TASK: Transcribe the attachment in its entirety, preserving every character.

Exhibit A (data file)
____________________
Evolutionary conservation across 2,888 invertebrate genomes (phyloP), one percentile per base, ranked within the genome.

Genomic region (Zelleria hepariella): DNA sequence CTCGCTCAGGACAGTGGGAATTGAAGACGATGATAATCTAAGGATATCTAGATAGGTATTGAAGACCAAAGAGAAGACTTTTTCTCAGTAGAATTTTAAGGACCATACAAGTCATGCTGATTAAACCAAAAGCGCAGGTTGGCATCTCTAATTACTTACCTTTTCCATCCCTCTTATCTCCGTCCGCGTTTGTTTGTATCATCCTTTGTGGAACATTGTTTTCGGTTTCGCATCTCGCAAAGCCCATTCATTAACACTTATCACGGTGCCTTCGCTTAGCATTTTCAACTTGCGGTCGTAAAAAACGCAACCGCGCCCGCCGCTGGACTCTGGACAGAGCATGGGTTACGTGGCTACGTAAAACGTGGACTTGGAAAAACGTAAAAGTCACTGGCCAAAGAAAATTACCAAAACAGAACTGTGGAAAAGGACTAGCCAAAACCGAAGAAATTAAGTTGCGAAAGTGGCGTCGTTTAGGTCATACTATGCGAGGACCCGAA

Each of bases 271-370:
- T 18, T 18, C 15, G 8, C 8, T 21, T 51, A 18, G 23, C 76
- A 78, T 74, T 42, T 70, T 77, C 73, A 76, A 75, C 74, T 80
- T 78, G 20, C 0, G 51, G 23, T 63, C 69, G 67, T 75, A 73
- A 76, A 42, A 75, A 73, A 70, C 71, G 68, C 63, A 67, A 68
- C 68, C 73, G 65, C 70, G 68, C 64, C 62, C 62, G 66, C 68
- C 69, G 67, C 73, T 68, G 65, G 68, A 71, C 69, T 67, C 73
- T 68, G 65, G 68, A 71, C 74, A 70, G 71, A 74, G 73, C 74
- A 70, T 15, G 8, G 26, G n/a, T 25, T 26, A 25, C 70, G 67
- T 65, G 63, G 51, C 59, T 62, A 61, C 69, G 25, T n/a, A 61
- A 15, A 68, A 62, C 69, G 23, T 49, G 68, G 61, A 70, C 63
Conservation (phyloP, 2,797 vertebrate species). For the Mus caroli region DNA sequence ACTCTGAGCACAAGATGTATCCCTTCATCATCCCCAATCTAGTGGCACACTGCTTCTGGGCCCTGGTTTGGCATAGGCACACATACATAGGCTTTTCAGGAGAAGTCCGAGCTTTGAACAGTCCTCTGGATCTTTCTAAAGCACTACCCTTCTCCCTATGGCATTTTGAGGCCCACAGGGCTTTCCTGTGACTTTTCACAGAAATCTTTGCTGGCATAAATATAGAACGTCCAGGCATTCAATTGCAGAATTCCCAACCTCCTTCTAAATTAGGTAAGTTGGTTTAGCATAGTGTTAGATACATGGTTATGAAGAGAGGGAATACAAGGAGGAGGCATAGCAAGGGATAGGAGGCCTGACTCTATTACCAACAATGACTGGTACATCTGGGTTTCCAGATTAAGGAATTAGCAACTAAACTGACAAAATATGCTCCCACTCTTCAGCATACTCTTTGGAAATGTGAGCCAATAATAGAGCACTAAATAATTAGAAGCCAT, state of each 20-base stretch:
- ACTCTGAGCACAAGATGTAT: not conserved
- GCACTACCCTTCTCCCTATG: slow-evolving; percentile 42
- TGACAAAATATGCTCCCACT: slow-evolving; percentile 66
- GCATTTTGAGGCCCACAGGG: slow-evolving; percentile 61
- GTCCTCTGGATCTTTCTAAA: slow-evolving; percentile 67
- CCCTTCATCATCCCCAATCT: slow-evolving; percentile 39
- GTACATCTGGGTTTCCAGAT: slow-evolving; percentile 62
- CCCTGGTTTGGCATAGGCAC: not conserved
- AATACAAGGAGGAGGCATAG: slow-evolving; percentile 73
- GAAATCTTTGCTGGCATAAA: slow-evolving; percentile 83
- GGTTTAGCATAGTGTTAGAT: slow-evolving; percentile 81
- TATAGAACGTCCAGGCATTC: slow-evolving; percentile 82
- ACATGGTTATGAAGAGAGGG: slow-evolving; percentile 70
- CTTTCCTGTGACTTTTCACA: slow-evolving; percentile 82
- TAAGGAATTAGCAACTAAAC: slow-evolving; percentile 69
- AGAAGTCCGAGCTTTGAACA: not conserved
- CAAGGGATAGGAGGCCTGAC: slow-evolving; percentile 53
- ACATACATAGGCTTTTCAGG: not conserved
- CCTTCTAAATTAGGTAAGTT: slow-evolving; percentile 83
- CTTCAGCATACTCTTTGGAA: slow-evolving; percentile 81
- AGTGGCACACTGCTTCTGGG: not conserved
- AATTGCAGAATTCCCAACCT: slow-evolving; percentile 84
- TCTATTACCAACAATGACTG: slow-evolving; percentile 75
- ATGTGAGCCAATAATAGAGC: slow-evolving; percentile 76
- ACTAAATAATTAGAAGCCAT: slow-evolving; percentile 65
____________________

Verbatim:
Evolutionary conservation across 2,888 invertebrate genomes (phyloP), one percentile per base, ranked within the genome.

Genomic region (Zelleria hepariella): DNA sequence CTCGCTCAGGACAGTGGGAATTGAAGACGATGATAATCTAAGGATATCTAGATAGGTATTGAAGACCAAAGAGAAGACTTTTTCTCAGTAGAATTTTAAGGACCATACAAGTCATGCTGATTAAACCAAAAGCGCAGGTTGGCATCTCTAATTACTTACCTTTTCCATCCCTCTTATCTCCGTCCGCGTTTGTTTGTATCATCCTTTGTGGAACATTGTTTTCGGTTTCGCATCTCGCAAAGCCCATTCATTAACACTTATCACGGTGCCTTCGCTTAGCATTTTCAACTTGCGGTCGTAAAAAACGCAACCGCGCCCGCCGCTGGACTCTGGACAGAGCATGGGTTACGTGGCTACGTAAAACGTGGACTTGGAAAAACGTAAAAGTCACTGGCCAAAGAAAATTACCAAAACAGAACTGTGGAAAAGGACTAGCCAAAACCGAAGAAATTAAGTTGCGAAAGTGGCGTCGTTTAGGTCATACTATGCGAGGACCCGAA

Each of bases 271-370:
- T 18, T 18, C 15, G 8, C 8, T 21, T 51, A 18, G 23, C 76
- A 78, T 74, T 42, T 70, T 77, C 73, A 76, A 75, C 74, T 80
- T 78, G 20, C 0, G 51, G 23, T 63, C 69, G 67, T 75, A 73
- A 76, A 42, A 75, A 73, A 70, C 71, G 68, C 63, A 67, A 68
- C 68, C 73, G 65, C 70, G 68, C 64, C 62, C 62, G 66, C 68
- C 69, G 67, C 73, T 68, G 65, G 68, A 71, C 69, T 67, C 73
- T 68, G 65, G 68, A 71, C 74, A 70, G 71, A 74, G 73, C 74
- A 70, T 15, G 8, G 26, G n/a, T 25, T 26, A 25, C 70, G 67
- T 65, G 63, G 51, C 59, T 62, A 61, C 69, G 25, T n/a, A 61
- A 15, A 68, A 62, C 69, G 23, T 49, G 68, G 61, A 70, C 63
Conservation (phyloP, 2,797 vertebrate species). For the Mus caroli region DNA sequence ACTCTGAGCACAAGATGTATCCCTTCATCATCCCCAATCTAGTGGCACACTGCTTCTGGGCCCTGGTTTGGCATAGGCACACATACATAGGCTTTTCAGGAGAAGTCCGAGCTTTGAACAGTCCTCTGGATCTTTCTAAAGCACTACCCTTCTCCCTATGGCATTTTGAGGCCCACAGGGCTTTCCTGTGACTTTTCACAGAAATCTTTGCTGGCATAAATATAGAACGTCCAGGCATTCAATTGCAGAATTCCCAACCTCCTTCTAAATTAGGTAAGTTGGTTTAGCATAGTGTTAGATACATGGTTATGAAGAGAGGGAATACAAGGAGGAGGCATAGCAAGGGATAGGAGGCCTGACTCTATTACCAACAATGACTGGTACATCTGGGTTTCCAGATTAAGGAATTAGCAACTAAACTGACAAAATATGCTCCCACTCTTCAGCATACTCTTTGGAAATGTGAGCCAATAATAGAGCACTAAATAATTAGAAGCCAT, state of each 20-base stretch:
- ACTCTGAGCACAAGATGTAT: not conserved
- GCACTACCCTTCTCCCTATG: slow-evolving; percentile 42
- TGACAAAATATGCTCCCACT: slow-evolving; percentile 66
- GCATTTTGAGGCCCACAGGG: slow-evolving; percentile 61
- GTCCTCTGGATCTTTCTAAA: slow-evolving; percentile 67
- CCCTTCATCATCCCCAATCT: slow-evolving; percentile 39
- GTACATCTGGGTTTCCAGAT: slow-evolving; percentile 62
- CCCTGGTTTGGCATAGGCAC: not conserved
- AATACAAGGAGGAGGCATAG: slow-evolving; percentile 73
- GAAATCTTTGCTGGCATAAA: slow-evolving; percentile 83
- GGTTTAGCATAGTGTTAGAT: slow-evolving; percentile 81
- TATAGAACGTCCAGGCATTC: slow-evolving; percentile 82
- ACATGGTTATGAAGAGAGGG: slow-evolving; percentile 70
- CTTTCCTGTGACTTTTCACA: slow-evolving; percentile 82
- TAAGGAATTAGCAACTAAAC: slow-evolving; percentile 69
- AGAAGTCCGAGCTTTGAACA: not conserved
- CAAGGGATAGGAGGCCTGAC: slow-evolving; percentile 53
- ACATACATAGGCTTTTCAGG: not conserved
- CCTTCTAAATTAGGTAAGTT: slow-evolving; percentile 83
- CTTCAGCATACTCTTTGGAA: slow-evolving; percentile 81
- AGTGGCACACTGCTTCTGGG: not conserved
- AATTGCAGAATTCCCAACCT: slow-evolving; percentile 84
- TCTATTACCAACAATGACTG: slow-evolving; percentile 75
- ATGTGAGCCAATAATAGAGC: slow-evolving; percentile 76
- ACTAAATAATTAGAAGCCAT: slow-evolving; percentile 65